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Friday, 24 November 2017

Gemmology — gemstones — characteristics, classification, specimens, library


characteristics, classification, specimens, library

As gemstones we accept cut specimens of crystals of natural mineral species having a visible transparency and certain durability. From over 4800 known minerals (according to data of the International Mineralogical Association), approximately 150 satisfy the above conditions and form crystals of sufficient size to be cut.

The section ‘Classification’ presents descriptions of 163 different kinds of natural gemstones (104 mineral species). The Nickel-Strunz systematic order (10th edition) is used. Since gemmology does not always follow the systematics of minerals in naming, many popular varieties or just ’names’ are listed.

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— The most abundant rare earth elements-bearing mineral, typically hydrothermal, although primary igneous occurrences are known; in granite and alkali syenites and pegmatites; in carbonatites (Anthony et al., 2001—2005). Faceted specimens are very rare.

The section ‘Repository’ contains data and photos of 728 specimens of gemstones. The smallest is just 1.96 mm (0.02 ct) ruby from Mozambique, and the largest — 70.11 mm (326.60 ct) rock crystal from Africa. Besides there are 7 specimens of synthetic stones.

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Amethyst — specimen 0706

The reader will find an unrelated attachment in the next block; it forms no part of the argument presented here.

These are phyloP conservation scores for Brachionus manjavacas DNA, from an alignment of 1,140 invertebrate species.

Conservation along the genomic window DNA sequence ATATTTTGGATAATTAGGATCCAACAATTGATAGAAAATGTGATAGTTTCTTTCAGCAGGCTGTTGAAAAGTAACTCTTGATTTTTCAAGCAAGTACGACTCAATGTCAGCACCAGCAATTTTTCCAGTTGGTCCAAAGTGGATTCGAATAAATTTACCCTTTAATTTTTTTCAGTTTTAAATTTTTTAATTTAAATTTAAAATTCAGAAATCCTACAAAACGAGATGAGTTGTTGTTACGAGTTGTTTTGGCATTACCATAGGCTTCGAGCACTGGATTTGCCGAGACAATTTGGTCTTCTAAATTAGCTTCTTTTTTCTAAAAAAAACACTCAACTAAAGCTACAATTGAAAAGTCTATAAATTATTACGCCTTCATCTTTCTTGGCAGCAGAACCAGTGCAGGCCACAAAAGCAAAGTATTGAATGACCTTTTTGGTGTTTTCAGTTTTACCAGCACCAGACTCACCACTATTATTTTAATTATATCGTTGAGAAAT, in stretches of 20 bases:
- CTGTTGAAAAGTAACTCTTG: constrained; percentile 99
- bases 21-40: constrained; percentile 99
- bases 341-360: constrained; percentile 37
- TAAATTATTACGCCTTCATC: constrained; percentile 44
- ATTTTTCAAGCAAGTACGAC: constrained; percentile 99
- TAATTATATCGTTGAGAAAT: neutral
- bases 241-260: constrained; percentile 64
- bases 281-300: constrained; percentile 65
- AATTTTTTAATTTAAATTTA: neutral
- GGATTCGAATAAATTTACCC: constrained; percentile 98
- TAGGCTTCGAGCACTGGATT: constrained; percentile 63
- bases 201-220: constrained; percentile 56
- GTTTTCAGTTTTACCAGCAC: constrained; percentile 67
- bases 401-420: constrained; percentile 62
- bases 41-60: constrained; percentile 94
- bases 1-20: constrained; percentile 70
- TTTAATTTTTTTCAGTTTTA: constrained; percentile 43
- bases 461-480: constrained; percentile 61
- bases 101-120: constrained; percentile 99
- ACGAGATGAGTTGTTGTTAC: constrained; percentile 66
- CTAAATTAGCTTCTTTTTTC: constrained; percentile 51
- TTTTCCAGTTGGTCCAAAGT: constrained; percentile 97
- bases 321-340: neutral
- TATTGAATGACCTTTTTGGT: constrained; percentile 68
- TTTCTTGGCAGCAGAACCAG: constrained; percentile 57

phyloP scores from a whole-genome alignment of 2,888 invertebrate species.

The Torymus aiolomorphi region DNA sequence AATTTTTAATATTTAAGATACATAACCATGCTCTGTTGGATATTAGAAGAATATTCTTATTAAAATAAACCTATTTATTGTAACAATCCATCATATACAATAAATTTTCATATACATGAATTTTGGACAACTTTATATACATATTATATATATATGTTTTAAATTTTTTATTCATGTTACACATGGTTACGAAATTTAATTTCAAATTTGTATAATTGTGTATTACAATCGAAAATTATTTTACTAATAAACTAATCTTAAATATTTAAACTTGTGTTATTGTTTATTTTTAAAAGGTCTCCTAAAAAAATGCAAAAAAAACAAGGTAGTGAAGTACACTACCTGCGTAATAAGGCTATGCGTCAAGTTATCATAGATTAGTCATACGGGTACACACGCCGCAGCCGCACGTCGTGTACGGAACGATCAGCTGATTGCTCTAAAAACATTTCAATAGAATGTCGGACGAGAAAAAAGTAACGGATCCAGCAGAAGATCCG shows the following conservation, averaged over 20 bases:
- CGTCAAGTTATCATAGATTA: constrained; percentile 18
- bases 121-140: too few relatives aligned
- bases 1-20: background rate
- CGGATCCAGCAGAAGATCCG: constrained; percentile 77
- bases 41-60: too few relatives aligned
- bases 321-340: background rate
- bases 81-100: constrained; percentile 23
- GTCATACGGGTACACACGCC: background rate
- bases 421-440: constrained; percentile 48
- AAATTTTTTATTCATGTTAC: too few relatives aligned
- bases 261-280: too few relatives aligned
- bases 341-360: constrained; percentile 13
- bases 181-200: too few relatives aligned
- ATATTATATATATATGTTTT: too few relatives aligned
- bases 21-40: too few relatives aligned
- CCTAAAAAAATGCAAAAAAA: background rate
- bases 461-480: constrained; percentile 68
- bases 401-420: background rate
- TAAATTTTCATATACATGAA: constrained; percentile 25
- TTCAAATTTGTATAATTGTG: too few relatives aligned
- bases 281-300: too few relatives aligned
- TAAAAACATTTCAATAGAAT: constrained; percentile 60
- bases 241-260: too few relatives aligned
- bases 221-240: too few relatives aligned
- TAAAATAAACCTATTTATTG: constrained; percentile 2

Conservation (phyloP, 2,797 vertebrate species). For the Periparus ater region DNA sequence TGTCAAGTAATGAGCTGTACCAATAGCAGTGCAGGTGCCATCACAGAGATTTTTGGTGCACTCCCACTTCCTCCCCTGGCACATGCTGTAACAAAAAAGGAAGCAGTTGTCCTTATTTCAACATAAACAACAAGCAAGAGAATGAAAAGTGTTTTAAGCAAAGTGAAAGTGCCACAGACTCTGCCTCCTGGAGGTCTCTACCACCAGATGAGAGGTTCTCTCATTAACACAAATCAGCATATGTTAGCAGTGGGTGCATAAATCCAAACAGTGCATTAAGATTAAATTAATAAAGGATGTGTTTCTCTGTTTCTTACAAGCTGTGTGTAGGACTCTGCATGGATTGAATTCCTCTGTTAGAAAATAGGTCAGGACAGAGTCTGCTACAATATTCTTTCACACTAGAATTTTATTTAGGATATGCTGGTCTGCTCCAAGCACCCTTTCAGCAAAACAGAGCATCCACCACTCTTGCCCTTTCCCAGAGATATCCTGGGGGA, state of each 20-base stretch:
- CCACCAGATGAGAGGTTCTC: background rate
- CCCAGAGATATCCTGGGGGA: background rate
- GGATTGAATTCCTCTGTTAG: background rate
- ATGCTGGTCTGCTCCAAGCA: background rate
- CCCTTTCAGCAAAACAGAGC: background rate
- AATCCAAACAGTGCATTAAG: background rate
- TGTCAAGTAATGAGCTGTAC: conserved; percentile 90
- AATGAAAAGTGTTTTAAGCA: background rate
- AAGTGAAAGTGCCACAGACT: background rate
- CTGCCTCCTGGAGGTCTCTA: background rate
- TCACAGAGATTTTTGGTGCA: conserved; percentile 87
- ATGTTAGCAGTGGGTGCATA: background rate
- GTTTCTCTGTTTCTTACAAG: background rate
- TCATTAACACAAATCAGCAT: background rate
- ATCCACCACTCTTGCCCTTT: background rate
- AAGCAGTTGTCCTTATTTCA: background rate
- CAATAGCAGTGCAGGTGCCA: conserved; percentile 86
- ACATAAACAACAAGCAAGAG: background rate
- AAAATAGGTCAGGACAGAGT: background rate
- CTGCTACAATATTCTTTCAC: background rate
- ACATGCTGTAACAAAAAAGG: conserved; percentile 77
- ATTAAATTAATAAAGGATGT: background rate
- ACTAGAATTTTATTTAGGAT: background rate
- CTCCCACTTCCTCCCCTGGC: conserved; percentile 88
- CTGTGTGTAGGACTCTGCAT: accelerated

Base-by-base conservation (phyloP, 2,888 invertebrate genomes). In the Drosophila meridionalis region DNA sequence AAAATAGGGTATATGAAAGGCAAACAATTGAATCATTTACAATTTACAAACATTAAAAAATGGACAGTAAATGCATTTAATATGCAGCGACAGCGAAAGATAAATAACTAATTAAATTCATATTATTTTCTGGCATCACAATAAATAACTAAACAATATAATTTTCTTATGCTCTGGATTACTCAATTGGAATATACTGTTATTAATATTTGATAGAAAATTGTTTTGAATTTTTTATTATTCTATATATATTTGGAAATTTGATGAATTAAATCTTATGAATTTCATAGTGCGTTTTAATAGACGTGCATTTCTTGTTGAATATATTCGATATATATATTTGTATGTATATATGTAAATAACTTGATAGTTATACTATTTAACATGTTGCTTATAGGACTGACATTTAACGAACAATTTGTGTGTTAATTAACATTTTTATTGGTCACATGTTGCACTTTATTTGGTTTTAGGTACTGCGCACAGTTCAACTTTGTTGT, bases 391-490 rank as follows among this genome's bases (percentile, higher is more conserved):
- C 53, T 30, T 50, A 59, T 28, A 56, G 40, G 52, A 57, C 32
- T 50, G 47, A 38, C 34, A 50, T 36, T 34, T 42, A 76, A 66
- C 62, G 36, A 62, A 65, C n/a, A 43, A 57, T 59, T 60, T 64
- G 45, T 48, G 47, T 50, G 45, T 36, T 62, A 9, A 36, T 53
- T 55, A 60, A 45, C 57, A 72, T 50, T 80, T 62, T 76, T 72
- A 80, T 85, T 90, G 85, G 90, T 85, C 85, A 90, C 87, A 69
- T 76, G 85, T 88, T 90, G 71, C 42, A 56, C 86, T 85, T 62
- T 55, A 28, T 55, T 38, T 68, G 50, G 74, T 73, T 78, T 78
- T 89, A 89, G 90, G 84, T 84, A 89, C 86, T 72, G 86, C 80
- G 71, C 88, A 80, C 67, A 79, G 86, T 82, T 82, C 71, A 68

Some exceptional specimens of gemstones from our ‘Repository’

More specimens of gemstones
Hyacinth — specimen 0221
Opal — specimen 0227
Malaia garnet — specimen 0230
Danburite — specimen 0234

— More from ‘Repository

Currently there are 279 bibliographical references and abstracts to publications with gemmological or mineralogical thematics in the ‘Library’. The section comprises also a glossary with 381 terms.

Mali garnet — synonym of grandite; grossular-andradite series
marble — a rock; see marble in ‘Classification’
marialite — species of mineral; see marialite in ‘Classification’
marialite-meionite series — a series between marialite and meionite; see marialite-meionite series in ‘Classification’

Gehlen, A. F., Fuchs, J. N., 1813 — Ueber Werner’s Zeolith, Hauy’s Mesotype und Stilbite — Published in 1813 in ‘Journal für Chemie und Physik’; contains the original description of the mineral scolecite.
Schmetzer, K., Bernhardt, H.-J., 1999 — Garnets from Madagascar with a Color Change of Blue-Green to Purple — The paper features the gemological, chemical, spectroscopic, and microscopic properties of blue-green colour change garnets from a deposit near Bekily, Madagascar. Specimens from this locality exist in ‘Repository’.